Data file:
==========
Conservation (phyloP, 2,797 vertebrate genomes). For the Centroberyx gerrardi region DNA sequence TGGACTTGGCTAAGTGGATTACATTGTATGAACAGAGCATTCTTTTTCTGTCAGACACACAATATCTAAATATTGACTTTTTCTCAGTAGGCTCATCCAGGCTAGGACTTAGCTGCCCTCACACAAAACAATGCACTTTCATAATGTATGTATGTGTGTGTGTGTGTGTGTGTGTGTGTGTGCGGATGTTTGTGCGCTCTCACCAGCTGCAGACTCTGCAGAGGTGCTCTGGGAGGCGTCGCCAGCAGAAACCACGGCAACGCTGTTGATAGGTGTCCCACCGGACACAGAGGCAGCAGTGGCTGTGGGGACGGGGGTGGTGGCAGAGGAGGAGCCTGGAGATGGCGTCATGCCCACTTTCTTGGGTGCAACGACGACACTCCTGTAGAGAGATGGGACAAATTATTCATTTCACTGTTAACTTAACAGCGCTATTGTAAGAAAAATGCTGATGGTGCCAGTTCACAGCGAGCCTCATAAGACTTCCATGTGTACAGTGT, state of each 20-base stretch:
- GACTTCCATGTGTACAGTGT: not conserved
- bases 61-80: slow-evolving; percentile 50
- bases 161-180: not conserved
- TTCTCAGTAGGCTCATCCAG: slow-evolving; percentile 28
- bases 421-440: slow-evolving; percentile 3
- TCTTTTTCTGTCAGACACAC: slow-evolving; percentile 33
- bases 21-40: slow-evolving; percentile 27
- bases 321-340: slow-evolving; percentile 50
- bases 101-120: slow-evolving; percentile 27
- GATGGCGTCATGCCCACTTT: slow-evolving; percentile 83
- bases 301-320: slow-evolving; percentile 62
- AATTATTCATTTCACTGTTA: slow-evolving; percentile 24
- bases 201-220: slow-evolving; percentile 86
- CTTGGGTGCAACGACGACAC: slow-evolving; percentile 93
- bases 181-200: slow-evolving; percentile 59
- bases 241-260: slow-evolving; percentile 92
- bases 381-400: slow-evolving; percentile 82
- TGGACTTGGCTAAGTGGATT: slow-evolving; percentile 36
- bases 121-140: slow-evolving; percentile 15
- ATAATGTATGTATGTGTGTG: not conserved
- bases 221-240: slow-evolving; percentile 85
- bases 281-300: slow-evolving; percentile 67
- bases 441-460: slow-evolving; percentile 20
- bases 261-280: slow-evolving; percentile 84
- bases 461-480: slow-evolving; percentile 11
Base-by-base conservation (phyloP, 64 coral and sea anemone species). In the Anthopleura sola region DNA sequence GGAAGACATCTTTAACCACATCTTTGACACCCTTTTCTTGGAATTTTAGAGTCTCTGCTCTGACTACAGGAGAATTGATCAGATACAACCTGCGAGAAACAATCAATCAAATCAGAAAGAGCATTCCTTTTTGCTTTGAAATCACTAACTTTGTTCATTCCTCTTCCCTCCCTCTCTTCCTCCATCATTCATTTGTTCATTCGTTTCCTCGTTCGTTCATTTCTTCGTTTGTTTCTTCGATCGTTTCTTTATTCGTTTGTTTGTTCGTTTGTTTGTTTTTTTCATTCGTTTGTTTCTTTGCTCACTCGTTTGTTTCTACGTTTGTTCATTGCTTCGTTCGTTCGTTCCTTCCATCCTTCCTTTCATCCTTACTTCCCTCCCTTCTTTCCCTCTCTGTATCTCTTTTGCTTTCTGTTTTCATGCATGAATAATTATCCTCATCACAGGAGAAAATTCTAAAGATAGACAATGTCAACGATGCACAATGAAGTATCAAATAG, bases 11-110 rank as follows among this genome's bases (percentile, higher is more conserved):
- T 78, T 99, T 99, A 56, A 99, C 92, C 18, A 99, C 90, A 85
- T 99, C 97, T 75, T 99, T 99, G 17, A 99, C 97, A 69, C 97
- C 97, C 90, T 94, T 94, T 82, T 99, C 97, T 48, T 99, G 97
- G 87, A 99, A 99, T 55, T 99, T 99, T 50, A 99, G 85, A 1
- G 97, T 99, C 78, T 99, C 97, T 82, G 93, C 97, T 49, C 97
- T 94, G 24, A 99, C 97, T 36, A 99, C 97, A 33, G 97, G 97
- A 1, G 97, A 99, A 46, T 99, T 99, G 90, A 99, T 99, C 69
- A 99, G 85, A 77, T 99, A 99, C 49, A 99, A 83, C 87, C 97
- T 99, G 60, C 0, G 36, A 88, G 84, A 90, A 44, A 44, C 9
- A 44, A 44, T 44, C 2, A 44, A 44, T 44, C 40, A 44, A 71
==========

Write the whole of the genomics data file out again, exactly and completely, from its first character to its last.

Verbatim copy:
Conservation (phyloP, 2,797 vertebrate genomes). For the Centroberyx gerrardi region DNA sequence TGGACTTGGCTAAGTGGATTACATTGTATGAACAGAGCATTCTTTTTCTGTCAGACACACAATATCTAAATATTGACTTTTTCTCAGTAGGCTCATCCAGGCTAGGACTTAGCTGCCCTCACACAAAACAATGCACTTTCATAATGTATGTATGTGTGTGTGTGTGTGTGTGTGTGTGTGTGCGGATGTTTGTGCGCTCTCACCAGCTGCAGACTCTGCAGAGGTGCTCTGGGAGGCGTCGCCAGCAGAAACCACGGCAACGCTGTTGATAGGTGTCCCACCGGACACAGAGGCAGCAGTGGCTGTGGGGACGGGGGTGGTGGCAGAGGAGGAGCCTGGAGATGGCGTCATGCCCACTTTCTTGGGTGCAACGACGACACTCCTGTAGAGAGATGGGACAAATTATTCATTTCACTGTTAACTTAACAGCGCTATTGTAAGAAAAATGCTGATGGTGCCAGTTCACAGCGAGCCTCATAAGACTTCCATGTGTACAGTGT, state of each 20-base stretch:
- GACTTCCATGTGTACAGTGT: not conserved
- bases 61-80: slow-evolving; percentile 50
- bases 161-180: not conserved
- TTCTCAGTAGGCTCATCCAG: slow-evolving; percentile 28
- bases 421-440: slow-evolving; percentile 3
- TCTTTTTCTGTCAGACACAC: slow-evolving; percentile 33
- bases 21-40: slow-evolving; percentile 27
- bases 321-340: slow-evolving; percentile 50
- bases 101-120: slow-evolving; percentile 27
- GATGGCGTCATGCCCACTTT: slow-evolving; percentile 83
- bases 301-320: slow-evolving; percentile 62
- AATTATTCATTTCACTGTTA: slow-evolving; percentile 24
- bases 201-220: slow-evolving; percentile 86
- CTTGGGTGCAACGACGACAC: slow-evolving; percentile 93
- bases 181-200: slow-evolving; percentile 59
- bases 241-260: slow-evolving; percentile 92
- bases 381-400: slow-evolving; percentile 82
- TGGACTTGGCTAAGTGGATT: slow-evolving; percentile 36
- bases 121-140: slow-evolving; percentile 15
- ATAATGTATGTATGTGTGTG: not conserved
- bases 221-240: slow-evolving; percentile 85
- bases 281-300: slow-evolving; percentile 67
- bases 441-460: slow-evolving; percentile 20
- bases 261-280: slow-evolving; percentile 84
- bases 461-480: slow-evolving; percentile 11
Base-by-base conservation (phyloP, 64 coral and sea anemone species). In the Anthopleura sola region DNA sequence GGAAGACATCTTTAACCACATCTTTGACACCCTTTTCTTGGAATTTTAGAGTCTCTGCTCTGACTACAGGAGAATTGATCAGATACAACCTGCGAGAAACAATCAATCAAATCAGAAAGAGCATTCCTTTTTGCTTTGAAATCACTAACTTTGTTCATTCCTCTTCCCTCCCTCTCTTCCTCCATCATTCATTTGTTCATTCGTTTCCTCGTTCGTTCATTTCTTCGTTTGTTTCTTCGATCGTTTCTTTATTCGTTTGTTTGTTCGTTTGTTTGTTTTTTTCATTCGTTTGTTTCTTTGCTCACTCGTTTGTTTCTACGTTTGTTCATTGCTTCGTTCGTTCGTTCCTTCCATCCTTCCTTTCATCCTTACTTCCCTCCCTTCTTTCCCTCTCTGTATCTCTTTTGCTTTCTGTTTTCATGCATGAATAATTATCCTCATCACAGGAGAAAATTCTAAAGATAGACAATGTCAACGATGCACAATGAAGTATCAAATAG, bases 11-110 rank as follows among this genome's bases (percentile, higher is more conserved):
- T 78, T 99, T 99, A 56, A 99, C 92, C 18, A 99, C 90, A 85
- T 99, C 97, T 75, T 99, T 99, G 17, A 99, C 97, A 69, C 97
- C 97, C 90, T 94, T 94, T 82, T 99, C 97, T 48, T 99, G 97
- G 87, A 99, A 99, T 55, T 99, T 99, T 50, A 99, G 85, A 1
- G 97, T 99, C 78, T 99, C 97, T 82, G 93, C 97, T 49, C 97
- T 94, G 24, A 99, C 97, T 36, A 99, C 97, A 33, G 97, G 97
- A 1, G 97, A 99, A 46, T 99, T 99, G 90, A 99, T 99, C 69
- A 99, G 85, A 77, T 99, A 99, C 49, A 99, A 83, C 87, C 97
- T 99, G 60, C 0, G 36, A 88, G 84, A 90, A 44, A 44, C 9
- A 44, A 44, T 44, C 2, A 44, A 44, T 44, C 40, A 44, A 71